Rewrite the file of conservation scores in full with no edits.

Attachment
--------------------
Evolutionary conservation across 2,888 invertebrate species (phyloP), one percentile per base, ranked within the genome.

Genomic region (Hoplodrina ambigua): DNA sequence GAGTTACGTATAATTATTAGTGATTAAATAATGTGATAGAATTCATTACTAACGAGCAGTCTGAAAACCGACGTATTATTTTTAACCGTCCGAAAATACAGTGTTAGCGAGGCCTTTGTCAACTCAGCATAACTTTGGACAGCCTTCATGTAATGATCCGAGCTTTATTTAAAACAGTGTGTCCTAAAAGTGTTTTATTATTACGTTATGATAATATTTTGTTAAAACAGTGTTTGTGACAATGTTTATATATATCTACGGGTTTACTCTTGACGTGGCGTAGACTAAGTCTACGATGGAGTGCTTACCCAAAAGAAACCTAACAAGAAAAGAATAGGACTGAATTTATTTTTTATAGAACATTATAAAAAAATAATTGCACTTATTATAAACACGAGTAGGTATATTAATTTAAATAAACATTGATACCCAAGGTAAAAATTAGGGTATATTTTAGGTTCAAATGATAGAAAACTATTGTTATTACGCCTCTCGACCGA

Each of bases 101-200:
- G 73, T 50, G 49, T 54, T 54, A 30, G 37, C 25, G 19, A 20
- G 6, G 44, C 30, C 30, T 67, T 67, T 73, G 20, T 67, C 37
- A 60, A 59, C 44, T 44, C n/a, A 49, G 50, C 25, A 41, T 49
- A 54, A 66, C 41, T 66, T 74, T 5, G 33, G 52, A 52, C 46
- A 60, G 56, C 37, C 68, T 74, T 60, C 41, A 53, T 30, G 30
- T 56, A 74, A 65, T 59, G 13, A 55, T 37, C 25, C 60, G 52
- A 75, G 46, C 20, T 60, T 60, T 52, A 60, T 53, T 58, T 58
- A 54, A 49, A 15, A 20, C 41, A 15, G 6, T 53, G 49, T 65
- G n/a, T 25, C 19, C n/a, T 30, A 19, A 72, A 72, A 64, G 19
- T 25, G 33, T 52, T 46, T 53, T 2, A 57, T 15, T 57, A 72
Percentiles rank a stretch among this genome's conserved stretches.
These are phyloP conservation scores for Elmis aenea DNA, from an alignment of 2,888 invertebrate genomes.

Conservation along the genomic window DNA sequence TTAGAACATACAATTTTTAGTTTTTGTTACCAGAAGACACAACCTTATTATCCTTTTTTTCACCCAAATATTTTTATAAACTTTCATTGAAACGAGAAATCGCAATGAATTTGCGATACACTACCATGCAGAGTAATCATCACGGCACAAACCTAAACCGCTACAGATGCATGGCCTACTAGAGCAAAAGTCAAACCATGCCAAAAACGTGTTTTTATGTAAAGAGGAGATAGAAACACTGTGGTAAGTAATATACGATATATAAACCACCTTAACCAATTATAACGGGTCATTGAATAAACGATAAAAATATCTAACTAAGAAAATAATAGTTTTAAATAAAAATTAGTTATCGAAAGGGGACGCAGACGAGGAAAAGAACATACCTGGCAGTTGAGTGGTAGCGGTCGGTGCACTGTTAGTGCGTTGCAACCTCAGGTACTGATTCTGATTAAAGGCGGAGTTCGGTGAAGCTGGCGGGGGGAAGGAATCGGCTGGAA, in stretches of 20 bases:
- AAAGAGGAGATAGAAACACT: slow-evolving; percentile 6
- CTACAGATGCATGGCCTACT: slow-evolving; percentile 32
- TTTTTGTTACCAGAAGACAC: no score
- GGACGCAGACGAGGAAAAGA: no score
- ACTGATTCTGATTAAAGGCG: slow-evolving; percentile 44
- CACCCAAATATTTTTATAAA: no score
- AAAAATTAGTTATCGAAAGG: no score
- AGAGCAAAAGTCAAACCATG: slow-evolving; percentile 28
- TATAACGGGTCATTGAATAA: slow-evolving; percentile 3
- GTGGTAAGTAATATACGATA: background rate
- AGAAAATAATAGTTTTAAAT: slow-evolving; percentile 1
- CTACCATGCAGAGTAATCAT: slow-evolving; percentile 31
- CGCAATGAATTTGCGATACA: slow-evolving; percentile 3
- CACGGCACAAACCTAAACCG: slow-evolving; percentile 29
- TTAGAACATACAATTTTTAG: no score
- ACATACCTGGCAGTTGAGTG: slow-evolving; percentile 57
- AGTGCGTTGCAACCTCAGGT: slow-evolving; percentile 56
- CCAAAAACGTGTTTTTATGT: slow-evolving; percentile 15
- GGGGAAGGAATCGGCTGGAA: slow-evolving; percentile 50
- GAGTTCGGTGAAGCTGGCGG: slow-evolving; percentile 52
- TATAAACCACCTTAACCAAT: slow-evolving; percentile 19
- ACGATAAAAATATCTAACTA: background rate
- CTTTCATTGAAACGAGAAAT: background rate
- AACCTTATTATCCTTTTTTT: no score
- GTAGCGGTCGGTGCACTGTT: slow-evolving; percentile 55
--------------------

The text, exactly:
Evolutionary conservation across 2,888 invertebrate species (phyloP), one percentile per base, ranked within the genome.

Genomic region (Hoplodrina ambigua): DNA sequence GAGTTACGTATAATTATTAGTGATTAAATAATGTGATAGAATTCATTACTAACGAGCAGTCTGAAAACCGACGTATTATTTTTAACCGTCCGAAAATACAGTGTTAGCGAGGCCTTTGTCAACTCAGCATAACTTTGGACAGCCTTCATGTAATGATCCGAGCTTTATTTAAAACAGTGTGTCCTAAAAGTGTTTTATTATTACGTTATGATAATATTTTGTTAAAACAGTGTTTGTGACAATGTTTATATATATCTACGGGTTTACTCTTGACGTGGCGTAGACTAAGTCTACGATGGAGTGCTTACCCAAAAGAAACCTAACAAGAAAAGAATAGGACTGAATTTATTTTTTATAGAACATTATAAAAAAATAATTGCACTTATTATAAACACGAGTAGGTATATTAATTTAAATAAACATTGATACCCAAGGTAAAAATTAGGGTATATTTTAGGTTCAAATGATAGAAAACTATTGTTATTACGCCTCTCGACCGA

Each of bases 101-200:
- G 73, T 50, G 49, T 54, T 54, A 30, G 37, C 25, G 19, A 20
- G 6, G 44, C 30, C 30, T 67, T 67, T 73, G 20, T 67, C 37
- A 60, A 59, C 44, T 44, C n/a, A 49, G 50, C 25, A 41, T 49
- A 54, A 66, C 41, T 66, T 74, T 5, G 33, G 52, A 52, C 46
- A 60, G 56, C 37, C 68, T 74, T 60, C 41, A 53, T 30, G 30
- T 56, A 74, A 65, T 59, G 13, A 55, T 37, C 25, C 60, G 52
- A 75, G 46, C 20, T 60, T 60, T 52, A 60, T 53, T 58, T 58
- A 54, A 49, A 15, A 20, C 41, A 15, G 6, T 53, G 49, T 65
- G n/a, T 25, C 19, C n/a, T 30, A 19, A 72, A 72, A 64, G 19
- T 25, G 33, T 52, T 46, T 53, T 2, A 57, T 15, T 57, A 72
Percentiles rank a stretch among this genome's conserved stretches.
These are phyloP conservation scores for Elmis aenea DNA, from an alignment of 2,888 invertebrate genomes.

Conservation along the genomic window DNA sequence TTAGAACATACAATTTTTAGTTTTTGTTACCAGAAGACACAACCTTATTATCCTTTTTTTCACCCAAATATTTTTATAAACTTTCATTGAAACGAGAAATCGCAATGAATTTGCGATACACTACCATGCAGAGTAATCATCACGGCACAAACCTAAACCGCTACAGATGCATGGCCTACTAGAGCAAAAGTCAAACCATGCCAAAAACGTGTTTTTATGTAAAGAGGAGATAGAAACACTGTGGTAAGTAATATACGATATATAAACCACCTTAACCAATTATAACGGGTCATTGAATAAACGATAAAAATATCTAACTAAGAAAATAATAGTTTTAAATAAAAATTAGTTATCGAAAGGGGACGCAGACGAGGAAAAGAACATACCTGGCAGTTGAGTGGTAGCGGTCGGTGCACTGTTAGTGCGTTGCAACCTCAGGTACTGATTCTGATTAAAGGCGGAGTTCGGTGAAGCTGGCGGGGGGAAGGAATCGGCTGGAA, in stretches of 20 bases:
- AAAGAGGAGATAGAAACACT: slow-evolving; percentile 6
- CTACAGATGCATGGCCTACT: slow-evolving; percentile 32
- TTTTTGTTACCAGAAGACAC: no score
- GGACGCAGACGAGGAAAAGA: no score
- ACTGATTCTGATTAAAGGCG: slow-evolving; percentile 44
- CACCCAAATATTTTTATAAA: no score
- AAAAATTAGTTATCGAAAGG: no score
- AGAGCAAAAGTCAAACCATG: slow-evolving; percentile 28
- TATAACGGGTCATTGAATAA: slow-evolving; percentile 3
- GTGGTAAGTAATATACGATA: background rate
- AGAAAATAATAGTTTTAAAT: slow-evolving; percentile 1
- CTACCATGCAGAGTAATCAT: slow-evolving; percentile 31
- CGCAATGAATTTGCGATACA: slow-evolving; percentile 3
- CACGGCACAAACCTAAACCG: slow-evolving; percentile 29
- TTAGAACATACAATTTTTAG: no score
- ACATACCTGGCAGTTGAGTG: slow-evolving; percentile 57
- AGTGCGTTGCAACCTCAGGT: slow-evolving; percentile 56
- CCAAAAACGTGTTTTTATGT: slow-evolving; percentile 15
- GGGGAAGGAATCGGCTGGAA: slow-evolving; percentile 50
- GAGTTCGGTGAAGCTGGCGG: slow-evolving; percentile 52
- TATAAACCACCTTAACCAAT: slow-evolving; percentile 19
- ACGATAAAAATATCTAACTA: background rate
- CTTTCATTGAAACGAGAAAT: background rate
- AACCTTATTATCCTTTTTTT: no score
- GTAGCGGTCGGTGCACTGTT: slow-evolving; percentile 55